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Thalassophobia: For certain people who are afraid of the ocean is easily dealt with. However, being scared of the ocean can be more of a problem.

Thalassophobia: Overcome Your Fear of the Ocean


Thalassophobia: For certain people who are afraid of the ocean is easily dealt with. However, for others, being scared of the ocean can be more of a problem.

In the event that your fear of water is intense that it is affecting on your day-to-day life, then you might have Thalassophobia or a fear of the ocean.

In this article, we’ll look at the symptoms, causes, and diagnosis of Thalassophobia.

We will also look at ways to treat it and strategies to conquer fears of swimming.

What are the signs?

Thalassophobia can adversely affect your lifestyle.

Because it is a kind of anxiety-related disorder symptoms in thalassophobia are similar to those that are commonly associated with anxiety disorders.


When you imagine the ocean you could be able to experience:

  • Arousal and restlessness are common in everyday life
  • Be concerned, and more so than normal
  • Difficulty falling asleep and not being able to sleep, and could lead to sleepiness
  • Anxiety and panic attacks, which can be frequent enough to cause the panic disorder.

Certain people suffering from anxiety disorders may also experience panic attacks.

When you experience a panic attack you might feel as if the heart beats faster or is pounding.

Additionally, you might feel nauseated. It is also possible to experience shaking, sweating, or fainting.

Some sufferers even experience a sense of imminent destruction and dissociation.

If you’re afraid of the sea, the symptoms of anxiety could appear at any moment.

For instance, they could occur when you’re on the beach or when driving by the ocean. They could appear while you fly across the ocean in the air.

Based on the extent of thalassophobia you could be anxious when you look at a photo of the ocean or experiencing the phrase “ocean.”

What are the causes?

There are many reasons why someone might develop a fear of the ocean.

Exposure to stimuli that trigger an anxiety response could result in developing a fear.

The trigger could be traumatic like a near-drowning or witnessing a shark attack on the ocean. This kind of phobia is known as an experiential fear.

Phobias can also be triggered without trauma or experience.

These kinds of non-experiential phobias could arise from one of the following triggers:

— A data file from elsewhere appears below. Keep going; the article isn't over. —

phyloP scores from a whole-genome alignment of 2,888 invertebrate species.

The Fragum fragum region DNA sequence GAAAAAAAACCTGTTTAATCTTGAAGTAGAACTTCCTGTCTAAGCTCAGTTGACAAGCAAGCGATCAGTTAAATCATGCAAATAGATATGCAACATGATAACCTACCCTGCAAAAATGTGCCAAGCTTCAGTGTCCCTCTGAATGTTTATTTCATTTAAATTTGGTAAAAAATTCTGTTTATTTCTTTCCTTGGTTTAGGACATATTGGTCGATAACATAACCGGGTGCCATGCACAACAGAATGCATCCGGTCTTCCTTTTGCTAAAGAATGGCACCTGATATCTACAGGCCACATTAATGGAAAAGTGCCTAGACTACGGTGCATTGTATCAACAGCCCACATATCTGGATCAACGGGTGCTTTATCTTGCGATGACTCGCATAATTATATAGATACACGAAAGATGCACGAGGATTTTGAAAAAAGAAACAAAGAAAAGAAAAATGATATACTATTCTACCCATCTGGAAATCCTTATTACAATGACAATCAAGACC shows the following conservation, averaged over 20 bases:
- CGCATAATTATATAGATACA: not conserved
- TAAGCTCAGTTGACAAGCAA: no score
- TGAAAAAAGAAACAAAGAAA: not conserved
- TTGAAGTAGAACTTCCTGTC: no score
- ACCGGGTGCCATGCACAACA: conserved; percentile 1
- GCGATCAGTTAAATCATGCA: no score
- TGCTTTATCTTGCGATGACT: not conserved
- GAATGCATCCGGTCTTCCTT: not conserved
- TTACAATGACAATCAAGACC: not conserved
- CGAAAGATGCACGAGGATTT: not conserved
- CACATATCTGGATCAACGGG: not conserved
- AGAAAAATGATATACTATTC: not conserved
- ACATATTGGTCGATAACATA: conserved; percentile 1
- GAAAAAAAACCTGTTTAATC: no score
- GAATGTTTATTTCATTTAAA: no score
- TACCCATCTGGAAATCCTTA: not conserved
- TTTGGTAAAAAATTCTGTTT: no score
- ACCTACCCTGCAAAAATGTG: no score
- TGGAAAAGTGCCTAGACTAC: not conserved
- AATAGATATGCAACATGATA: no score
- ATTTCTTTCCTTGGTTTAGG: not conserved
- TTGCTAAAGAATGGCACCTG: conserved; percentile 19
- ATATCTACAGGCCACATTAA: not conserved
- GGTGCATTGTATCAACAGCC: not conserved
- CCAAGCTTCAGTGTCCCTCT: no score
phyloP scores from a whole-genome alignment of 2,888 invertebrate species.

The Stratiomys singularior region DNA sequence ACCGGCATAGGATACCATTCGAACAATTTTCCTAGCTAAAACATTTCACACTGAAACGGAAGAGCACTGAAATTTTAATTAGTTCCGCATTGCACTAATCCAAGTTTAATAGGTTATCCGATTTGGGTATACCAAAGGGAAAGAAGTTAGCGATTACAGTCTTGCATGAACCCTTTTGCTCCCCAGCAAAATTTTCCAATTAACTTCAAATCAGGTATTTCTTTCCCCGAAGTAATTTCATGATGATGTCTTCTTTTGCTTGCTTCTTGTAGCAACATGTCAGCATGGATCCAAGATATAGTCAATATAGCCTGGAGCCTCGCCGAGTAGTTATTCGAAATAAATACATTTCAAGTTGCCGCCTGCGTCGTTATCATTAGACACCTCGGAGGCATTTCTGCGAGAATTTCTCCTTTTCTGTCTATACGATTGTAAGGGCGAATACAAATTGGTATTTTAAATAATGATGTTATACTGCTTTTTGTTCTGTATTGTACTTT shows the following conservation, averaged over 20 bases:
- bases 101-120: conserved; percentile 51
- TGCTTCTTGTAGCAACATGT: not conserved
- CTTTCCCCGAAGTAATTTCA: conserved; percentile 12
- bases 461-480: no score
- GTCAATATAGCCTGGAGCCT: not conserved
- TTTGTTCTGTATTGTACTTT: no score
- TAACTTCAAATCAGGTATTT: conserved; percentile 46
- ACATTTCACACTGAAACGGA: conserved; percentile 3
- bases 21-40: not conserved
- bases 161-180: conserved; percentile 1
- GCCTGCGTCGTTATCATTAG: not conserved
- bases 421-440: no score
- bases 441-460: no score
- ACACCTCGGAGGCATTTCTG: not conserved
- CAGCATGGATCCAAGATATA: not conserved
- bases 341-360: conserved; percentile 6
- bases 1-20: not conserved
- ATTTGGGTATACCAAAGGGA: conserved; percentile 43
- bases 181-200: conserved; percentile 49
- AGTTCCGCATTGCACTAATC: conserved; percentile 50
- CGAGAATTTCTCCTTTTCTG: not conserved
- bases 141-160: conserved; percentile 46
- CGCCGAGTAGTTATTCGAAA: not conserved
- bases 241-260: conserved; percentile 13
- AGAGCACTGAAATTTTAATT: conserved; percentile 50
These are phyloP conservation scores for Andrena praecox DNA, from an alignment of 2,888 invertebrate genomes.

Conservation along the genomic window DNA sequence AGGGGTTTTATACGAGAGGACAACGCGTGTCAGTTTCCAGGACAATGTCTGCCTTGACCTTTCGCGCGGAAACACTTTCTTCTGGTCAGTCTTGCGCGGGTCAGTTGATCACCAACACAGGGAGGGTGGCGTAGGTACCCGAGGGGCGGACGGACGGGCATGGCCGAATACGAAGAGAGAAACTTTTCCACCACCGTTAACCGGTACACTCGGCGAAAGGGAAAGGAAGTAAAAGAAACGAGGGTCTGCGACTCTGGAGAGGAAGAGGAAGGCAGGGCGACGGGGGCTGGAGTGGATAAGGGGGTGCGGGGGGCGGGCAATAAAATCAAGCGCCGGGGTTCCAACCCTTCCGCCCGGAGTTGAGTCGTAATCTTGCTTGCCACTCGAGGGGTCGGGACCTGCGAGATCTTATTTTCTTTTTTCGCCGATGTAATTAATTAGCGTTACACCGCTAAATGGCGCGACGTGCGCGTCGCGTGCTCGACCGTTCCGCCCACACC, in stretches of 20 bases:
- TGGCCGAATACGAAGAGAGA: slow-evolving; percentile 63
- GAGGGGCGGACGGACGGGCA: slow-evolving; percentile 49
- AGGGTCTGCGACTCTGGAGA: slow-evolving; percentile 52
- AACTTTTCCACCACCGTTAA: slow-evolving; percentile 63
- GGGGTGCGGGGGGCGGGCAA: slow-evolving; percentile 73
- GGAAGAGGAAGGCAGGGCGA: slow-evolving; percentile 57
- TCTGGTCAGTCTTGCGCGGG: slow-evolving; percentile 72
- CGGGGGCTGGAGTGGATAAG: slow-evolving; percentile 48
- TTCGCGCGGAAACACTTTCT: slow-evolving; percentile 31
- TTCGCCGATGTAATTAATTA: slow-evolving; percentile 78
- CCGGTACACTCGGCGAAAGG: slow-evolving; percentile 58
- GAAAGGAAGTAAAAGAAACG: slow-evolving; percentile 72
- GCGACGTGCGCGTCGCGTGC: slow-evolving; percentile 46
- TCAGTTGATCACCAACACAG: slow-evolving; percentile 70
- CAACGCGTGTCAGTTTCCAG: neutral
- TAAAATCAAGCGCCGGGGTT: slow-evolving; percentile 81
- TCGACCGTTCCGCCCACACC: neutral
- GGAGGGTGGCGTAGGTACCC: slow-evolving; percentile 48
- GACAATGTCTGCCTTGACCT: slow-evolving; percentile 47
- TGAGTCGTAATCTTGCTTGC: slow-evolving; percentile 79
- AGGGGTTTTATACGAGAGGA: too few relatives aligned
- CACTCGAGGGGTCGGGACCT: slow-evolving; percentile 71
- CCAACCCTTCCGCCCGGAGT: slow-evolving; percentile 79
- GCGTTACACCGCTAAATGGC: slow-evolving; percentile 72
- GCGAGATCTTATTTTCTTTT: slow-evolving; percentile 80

Genetic factors:

Having an ancestor or parent who has a fear of the sea could increase your chances of developing thalassophobia.

Environmental factors:

Hearing about other events that are traumatic such as drownings, or sea attacks, or in the ocean, can cause anxiety about the sea.

Developmental factors:

Such as the fear-response region of the brain hasn’t been properly developed which makes it more difficult for phobias to develop.

It is vital to realize that with thalassophobia the fear of the sea becomes an automatic, irrational reaction that the sufferer is unable to control.

What is the process of diagnosing it?

The doctor may employ various tools to determine if you suffer from Thalassophobia.

First, you must determine whether there’s an underlying cause for anxiety.

In some instances, there may be physical causes for anxiety-related increases, for example, irritable bowel syndrome, or some neurological conditions.

If your doctor has decided that there isn’t a physical reason behind your phobia they may then refer you to diagnosis criteria of the American Psychiatric Association to guide the treatment of a specific fear, in this instance, thalassophobia.

The diagnostic criteria may comprise:

Thalassophobia: For certain people who are afraid of the ocean is easily dealt with. However, being scared of the ocean can be more of a problem.
Fear of the ocean
  • An incessant, unfounded, and excessive anxiety about the sea
  • The immediate fight-or-flight response after exposure to the ocean.
  • Completely avoiding the ocean
  • Ongoing fear of the sea for at six months at
  • A recognition that the fear is not proportional to the risk of the ocean
  • A certain amount of diagnostic criteria can aid your doctor in determining the presence of Thalassophobia.

Does anyone know of a treatment that works?

Beating the fear of the ocean can be achieved with the proper kind of therapy.

There are numerous treatments available and it could take some time to locate an option that will work for you.

Cognitive behavior therapy (CBT) is an alternative treatment method that focuses on changing negative behaviors and thoughts to healthier ones.

According to a Study in 2013, researchers employed neuroimaging techniques to study the effect of CBT on phobia-related disorders.

Phobias can trigger visible activation of the Source and alteration in the neural pathways in the brain.